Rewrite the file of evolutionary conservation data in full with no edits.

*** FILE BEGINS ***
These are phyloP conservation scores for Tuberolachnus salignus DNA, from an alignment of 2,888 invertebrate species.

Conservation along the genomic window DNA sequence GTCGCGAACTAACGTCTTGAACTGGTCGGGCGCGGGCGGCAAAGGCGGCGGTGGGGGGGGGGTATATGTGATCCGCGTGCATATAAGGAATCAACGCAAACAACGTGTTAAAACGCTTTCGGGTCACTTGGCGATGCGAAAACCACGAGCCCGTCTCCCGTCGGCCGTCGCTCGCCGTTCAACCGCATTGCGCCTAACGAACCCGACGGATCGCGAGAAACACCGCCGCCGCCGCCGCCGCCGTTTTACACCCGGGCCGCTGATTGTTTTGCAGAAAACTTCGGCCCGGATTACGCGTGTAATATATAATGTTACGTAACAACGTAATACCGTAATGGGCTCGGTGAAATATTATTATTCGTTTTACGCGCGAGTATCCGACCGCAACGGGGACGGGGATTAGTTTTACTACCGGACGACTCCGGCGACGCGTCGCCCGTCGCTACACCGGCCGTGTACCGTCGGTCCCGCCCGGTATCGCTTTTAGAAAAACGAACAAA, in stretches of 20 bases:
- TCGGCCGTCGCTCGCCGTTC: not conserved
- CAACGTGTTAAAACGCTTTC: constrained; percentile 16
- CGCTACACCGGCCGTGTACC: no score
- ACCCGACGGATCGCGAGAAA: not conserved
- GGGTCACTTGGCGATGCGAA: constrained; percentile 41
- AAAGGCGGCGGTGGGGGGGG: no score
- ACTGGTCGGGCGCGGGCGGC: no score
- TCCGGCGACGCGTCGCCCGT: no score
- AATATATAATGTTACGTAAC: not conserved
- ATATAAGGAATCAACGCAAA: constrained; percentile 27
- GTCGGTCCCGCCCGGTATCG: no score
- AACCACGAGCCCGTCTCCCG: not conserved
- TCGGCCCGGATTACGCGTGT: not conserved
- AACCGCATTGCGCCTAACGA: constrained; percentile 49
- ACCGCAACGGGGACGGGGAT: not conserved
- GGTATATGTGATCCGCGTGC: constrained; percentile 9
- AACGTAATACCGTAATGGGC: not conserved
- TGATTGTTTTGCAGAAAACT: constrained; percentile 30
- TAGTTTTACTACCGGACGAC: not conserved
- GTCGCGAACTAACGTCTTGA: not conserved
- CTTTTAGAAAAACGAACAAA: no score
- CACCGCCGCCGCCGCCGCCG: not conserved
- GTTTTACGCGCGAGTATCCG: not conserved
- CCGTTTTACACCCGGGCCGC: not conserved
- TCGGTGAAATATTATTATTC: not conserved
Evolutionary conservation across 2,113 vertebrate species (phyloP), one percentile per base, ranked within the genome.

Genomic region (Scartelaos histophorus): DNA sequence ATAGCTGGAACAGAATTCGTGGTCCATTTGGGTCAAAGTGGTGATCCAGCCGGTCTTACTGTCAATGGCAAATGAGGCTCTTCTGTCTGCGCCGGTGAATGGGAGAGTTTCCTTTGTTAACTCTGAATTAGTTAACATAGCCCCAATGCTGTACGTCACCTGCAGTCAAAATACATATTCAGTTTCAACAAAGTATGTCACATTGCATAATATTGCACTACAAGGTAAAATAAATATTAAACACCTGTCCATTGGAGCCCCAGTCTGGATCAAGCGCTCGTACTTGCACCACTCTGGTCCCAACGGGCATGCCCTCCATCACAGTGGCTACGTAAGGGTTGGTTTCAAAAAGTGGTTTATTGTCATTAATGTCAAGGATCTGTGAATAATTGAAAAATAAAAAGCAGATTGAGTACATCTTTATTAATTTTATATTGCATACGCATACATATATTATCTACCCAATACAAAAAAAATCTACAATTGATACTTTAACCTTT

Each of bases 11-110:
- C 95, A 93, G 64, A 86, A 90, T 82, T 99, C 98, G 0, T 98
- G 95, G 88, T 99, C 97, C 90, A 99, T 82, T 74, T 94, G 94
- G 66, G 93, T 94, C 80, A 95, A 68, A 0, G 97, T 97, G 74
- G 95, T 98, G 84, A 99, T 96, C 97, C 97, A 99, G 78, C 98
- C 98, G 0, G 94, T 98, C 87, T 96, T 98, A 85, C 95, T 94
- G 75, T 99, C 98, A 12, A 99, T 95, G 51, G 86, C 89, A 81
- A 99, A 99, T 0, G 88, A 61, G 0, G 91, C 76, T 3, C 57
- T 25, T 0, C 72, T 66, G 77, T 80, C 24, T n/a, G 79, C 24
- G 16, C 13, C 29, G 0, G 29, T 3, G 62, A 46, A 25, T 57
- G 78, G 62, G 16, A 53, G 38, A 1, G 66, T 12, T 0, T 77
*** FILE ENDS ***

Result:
These are phyloP conservation scores for Tuberolachnus salignus DNA, from an alignment of 2,888 invertebrate species.

Conservation along the genomic window DNA sequence GTCGCGAACTAACGTCTTGAACTGGTCGGGCGCGGGCGGCAAAGGCGGCGGTGGGGGGGGGGTATATGTGATCCGCGTGCATATAAGGAATCAACGCAAACAACGTGTTAAAACGCTTTCGGGTCACTTGGCGATGCGAAAACCACGAGCCCGTCTCCCGTCGGCCGTCGCTCGCCGTTCAACCGCATTGCGCCTAACGAACCCGACGGATCGCGAGAAACACCGCCGCCGCCGCCGCCGCCGTTTTACACCCGGGCCGCTGATTGTTTTGCAGAAAACTTCGGCCCGGATTACGCGTGTAATATATAATGTTACGTAACAACGTAATACCGTAATGGGCTCGGTGAAATATTATTATTCGTTTTACGCGCGAGTATCCGACCGCAACGGGGACGGGGATTAGTTTTACTACCGGACGACTCCGGCGACGCGTCGCCCGTCGCTACACCGGCCGTGTACCGTCGGTCCCGCCCGGTATCGCTTTTAGAAAAACGAACAAA, in stretches of 20 bases:
- TCGGCCGTCGCTCGCCGTTC: not conserved
- CAACGTGTTAAAACGCTTTC: constrained; percentile 16
- CGCTACACCGGCCGTGTACC: no score
- ACCCGACGGATCGCGAGAAA: not conserved
- GGGTCACTTGGCGATGCGAA: constrained; percentile 41
- AAAGGCGGCGGTGGGGGGGG: no score
- ACTGGTCGGGCGCGGGCGGC: no score
- TCCGGCGACGCGTCGCCCGT: no score
- AATATATAATGTTACGTAAC: not conserved
- ATATAAGGAATCAACGCAAA: constrained; percentile 27
- GTCGGTCCCGCCCGGTATCG: no score
- AACCACGAGCCCGTCTCCCG: not conserved
- TCGGCCCGGATTACGCGTGT: not conserved
- AACCGCATTGCGCCTAACGA: constrained; percentile 49
- ACCGCAACGGGGACGGGGAT: not conserved
- GGTATATGTGATCCGCGTGC: constrained; percentile 9
- AACGTAATACCGTAATGGGC: not conserved
- TGATTGTTTTGCAGAAAACT: constrained; percentile 30
- TAGTTTTACTACCGGACGAC: not conserved
- GTCGCGAACTAACGTCTTGA: not conserved
- CTTTTAGAAAAACGAACAAA: no score
- CACCGCCGCCGCCGCCGCCG: not conserved
- GTTTTACGCGCGAGTATCCG: not conserved
- CCGTTTTACACCCGGGCCGC: not conserved
- TCGGTGAAATATTATTATTC: not conserved
Evolutionary conservation across 2,113 vertebrate species (phyloP), one percentile per base, ranked within the genome.

Genomic region (Scartelaos histophorus): DNA sequence ATAGCTGGAACAGAATTCGTGGTCCATTTGGGTCAAAGTGGTGATCCAGCCGGTCTTACTGTCAATGGCAAATGAGGCTCTTCTGTCTGCGCCGGTGAATGGGAGAGTTTCCTTTGTTAACTCTGAATTAGTTAACATAGCCCCAATGCTGTACGTCACCTGCAGTCAAAATACATATTCAGTTTCAACAAAGTATGTCACATTGCATAATATTGCACTACAAGGTAAAATAAATATTAAACACCTGTCCATTGGAGCCCCAGTCTGGATCAAGCGCTCGTACTTGCACCACTCTGGTCCCAACGGGCATGCCCTCCATCACAGTGGCTACGTAAGGGTTGGTTTCAAAAAGTGGTTTATTGTCATTAATGTCAAGGATCTGTGAATAATTGAAAAATAAAAAGCAGATTGAGTACATCTTTATTAATTTTATATTGCATACGCATACATATATTATCTACCCAATACAAAAAAAATCTACAATTGATACTTTAACCTTT

Each of bases 11-110:
- C 95, A 93, G 64, A 86, A 90, T 82, T 99, C 98, G 0, T 98
- G 95, G 88, T 99, C 97, C 90, A 99, T 82, T 74, T 94, G 94
- G 66, G 93, T 94, C 80, A 95, A 68, A 0, G 97, T 97, G 74
- G 95, T 98, G 84, A 99, T 96, C 97, C 97, A 99, G 78, C 98
- C 98, G 0, G 94, T 98, C 87, T 96, T 98, A 85, C 95, T 94
- G 75, T 99, C 98, A 12, A 99, T 95, G 51, G 86, C 89, A 81
- A 99, A 99, T 0, G 88, A 61, G 0, G 91, C 76, T 3, C 57
- T 25, T 0, C 72, T 66, G 77, T 80, C 24, T n/a, G 79, C 24
- G 16, C 13, C 29, G 0, G 29, T 3, G 62, A 46, A 25, T 57
- G 78, G 62, G 16, A 53, G 38, A 1, G 66, T 12, T 0, T 77